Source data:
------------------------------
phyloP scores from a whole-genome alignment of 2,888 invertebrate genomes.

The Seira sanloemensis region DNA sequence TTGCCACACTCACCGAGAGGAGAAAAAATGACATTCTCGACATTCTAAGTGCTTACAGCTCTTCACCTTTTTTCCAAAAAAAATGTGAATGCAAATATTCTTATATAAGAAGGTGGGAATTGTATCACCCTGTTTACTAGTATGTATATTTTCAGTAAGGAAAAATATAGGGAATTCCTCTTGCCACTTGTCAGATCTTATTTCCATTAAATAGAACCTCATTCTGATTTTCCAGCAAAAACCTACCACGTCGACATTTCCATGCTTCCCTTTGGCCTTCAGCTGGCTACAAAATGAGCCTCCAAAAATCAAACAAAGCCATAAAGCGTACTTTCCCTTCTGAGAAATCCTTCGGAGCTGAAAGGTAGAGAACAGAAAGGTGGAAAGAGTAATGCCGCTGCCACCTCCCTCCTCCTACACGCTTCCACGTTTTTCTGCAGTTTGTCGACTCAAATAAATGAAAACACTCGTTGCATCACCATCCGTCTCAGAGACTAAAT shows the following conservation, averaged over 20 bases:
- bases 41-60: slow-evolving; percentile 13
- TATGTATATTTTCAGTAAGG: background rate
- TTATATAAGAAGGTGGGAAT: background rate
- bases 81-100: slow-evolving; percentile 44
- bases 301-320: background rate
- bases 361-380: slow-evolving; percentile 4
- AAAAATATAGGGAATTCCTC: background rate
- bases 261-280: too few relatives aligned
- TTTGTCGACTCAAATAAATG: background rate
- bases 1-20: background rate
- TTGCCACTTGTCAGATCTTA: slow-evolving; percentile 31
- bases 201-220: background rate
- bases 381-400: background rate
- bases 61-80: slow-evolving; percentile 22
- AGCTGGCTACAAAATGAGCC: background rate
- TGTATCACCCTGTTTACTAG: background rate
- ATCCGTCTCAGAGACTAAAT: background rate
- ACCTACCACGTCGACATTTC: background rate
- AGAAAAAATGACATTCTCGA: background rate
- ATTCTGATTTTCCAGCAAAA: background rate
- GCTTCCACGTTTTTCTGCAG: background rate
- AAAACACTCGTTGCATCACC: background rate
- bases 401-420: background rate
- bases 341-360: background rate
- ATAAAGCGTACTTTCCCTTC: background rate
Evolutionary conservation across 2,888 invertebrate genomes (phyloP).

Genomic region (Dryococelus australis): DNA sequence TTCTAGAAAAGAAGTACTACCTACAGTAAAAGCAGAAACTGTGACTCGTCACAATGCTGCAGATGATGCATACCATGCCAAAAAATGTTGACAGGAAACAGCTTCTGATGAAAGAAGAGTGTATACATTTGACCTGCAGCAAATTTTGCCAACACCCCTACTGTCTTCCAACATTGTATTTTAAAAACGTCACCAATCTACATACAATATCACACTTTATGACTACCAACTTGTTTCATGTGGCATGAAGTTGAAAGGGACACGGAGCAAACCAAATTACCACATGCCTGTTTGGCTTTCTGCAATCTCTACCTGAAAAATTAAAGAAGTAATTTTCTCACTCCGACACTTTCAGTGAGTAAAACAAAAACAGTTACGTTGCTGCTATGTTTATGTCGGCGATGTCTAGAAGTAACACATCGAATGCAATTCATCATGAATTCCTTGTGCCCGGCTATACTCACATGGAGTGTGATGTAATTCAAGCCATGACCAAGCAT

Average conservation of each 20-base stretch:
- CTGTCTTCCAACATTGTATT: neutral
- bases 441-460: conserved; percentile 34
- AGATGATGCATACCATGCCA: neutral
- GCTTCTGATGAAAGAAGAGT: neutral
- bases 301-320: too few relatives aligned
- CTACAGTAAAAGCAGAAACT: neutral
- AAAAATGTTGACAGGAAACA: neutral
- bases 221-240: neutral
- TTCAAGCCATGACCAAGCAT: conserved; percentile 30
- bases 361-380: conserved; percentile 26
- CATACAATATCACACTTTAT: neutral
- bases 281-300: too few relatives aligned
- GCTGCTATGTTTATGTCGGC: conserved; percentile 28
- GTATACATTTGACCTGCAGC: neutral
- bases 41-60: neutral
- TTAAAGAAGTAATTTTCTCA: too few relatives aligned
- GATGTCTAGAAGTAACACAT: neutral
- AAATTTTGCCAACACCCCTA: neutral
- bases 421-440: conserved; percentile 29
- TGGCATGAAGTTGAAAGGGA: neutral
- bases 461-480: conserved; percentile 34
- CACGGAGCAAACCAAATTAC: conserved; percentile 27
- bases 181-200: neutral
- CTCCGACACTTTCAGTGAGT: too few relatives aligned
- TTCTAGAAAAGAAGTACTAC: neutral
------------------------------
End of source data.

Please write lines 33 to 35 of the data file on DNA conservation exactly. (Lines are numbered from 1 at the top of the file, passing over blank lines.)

- AGATGATGCATACCATGCCA: neutral
- GCTTCTGATGAAAGAAGAGT: neutral
- bases 301-320: too few relatives aligned